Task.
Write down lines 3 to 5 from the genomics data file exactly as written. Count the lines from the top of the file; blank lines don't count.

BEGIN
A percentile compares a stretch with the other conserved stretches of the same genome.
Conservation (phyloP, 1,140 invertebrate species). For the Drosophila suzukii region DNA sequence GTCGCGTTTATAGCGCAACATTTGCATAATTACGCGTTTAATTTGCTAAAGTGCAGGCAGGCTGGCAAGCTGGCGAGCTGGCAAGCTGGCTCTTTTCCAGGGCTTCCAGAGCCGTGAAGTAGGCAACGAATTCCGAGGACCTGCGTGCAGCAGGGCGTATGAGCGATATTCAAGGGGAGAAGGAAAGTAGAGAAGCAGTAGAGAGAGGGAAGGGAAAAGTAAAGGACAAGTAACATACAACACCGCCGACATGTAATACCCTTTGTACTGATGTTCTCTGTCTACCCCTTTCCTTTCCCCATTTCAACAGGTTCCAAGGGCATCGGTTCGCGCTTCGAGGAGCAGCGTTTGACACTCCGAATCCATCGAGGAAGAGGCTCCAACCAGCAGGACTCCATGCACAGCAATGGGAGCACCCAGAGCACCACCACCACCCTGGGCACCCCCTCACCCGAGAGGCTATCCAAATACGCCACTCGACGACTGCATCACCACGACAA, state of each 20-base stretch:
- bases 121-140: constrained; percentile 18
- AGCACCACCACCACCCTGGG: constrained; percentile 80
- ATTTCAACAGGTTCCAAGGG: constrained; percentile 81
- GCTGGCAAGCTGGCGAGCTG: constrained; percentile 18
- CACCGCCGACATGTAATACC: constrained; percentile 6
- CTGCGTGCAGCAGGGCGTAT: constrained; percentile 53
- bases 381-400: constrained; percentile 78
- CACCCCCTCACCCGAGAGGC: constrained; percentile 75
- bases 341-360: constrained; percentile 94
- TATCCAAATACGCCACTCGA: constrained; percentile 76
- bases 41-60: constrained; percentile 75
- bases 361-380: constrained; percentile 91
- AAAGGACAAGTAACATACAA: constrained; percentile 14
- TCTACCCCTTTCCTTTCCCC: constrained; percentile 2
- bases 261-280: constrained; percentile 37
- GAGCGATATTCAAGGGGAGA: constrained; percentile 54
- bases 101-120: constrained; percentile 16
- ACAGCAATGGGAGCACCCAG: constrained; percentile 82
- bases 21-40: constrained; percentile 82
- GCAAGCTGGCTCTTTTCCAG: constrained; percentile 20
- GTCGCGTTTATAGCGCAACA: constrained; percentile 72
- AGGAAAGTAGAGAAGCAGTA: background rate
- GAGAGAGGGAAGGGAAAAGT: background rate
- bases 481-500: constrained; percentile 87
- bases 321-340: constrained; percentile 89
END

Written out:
- bases 121-140: constrained; percentile 18
- AGCACCACCACCACCCTGGG: constrained; percentile 80
- ATTTCAACAGGTTCCAAGGG: constrained; percentile 81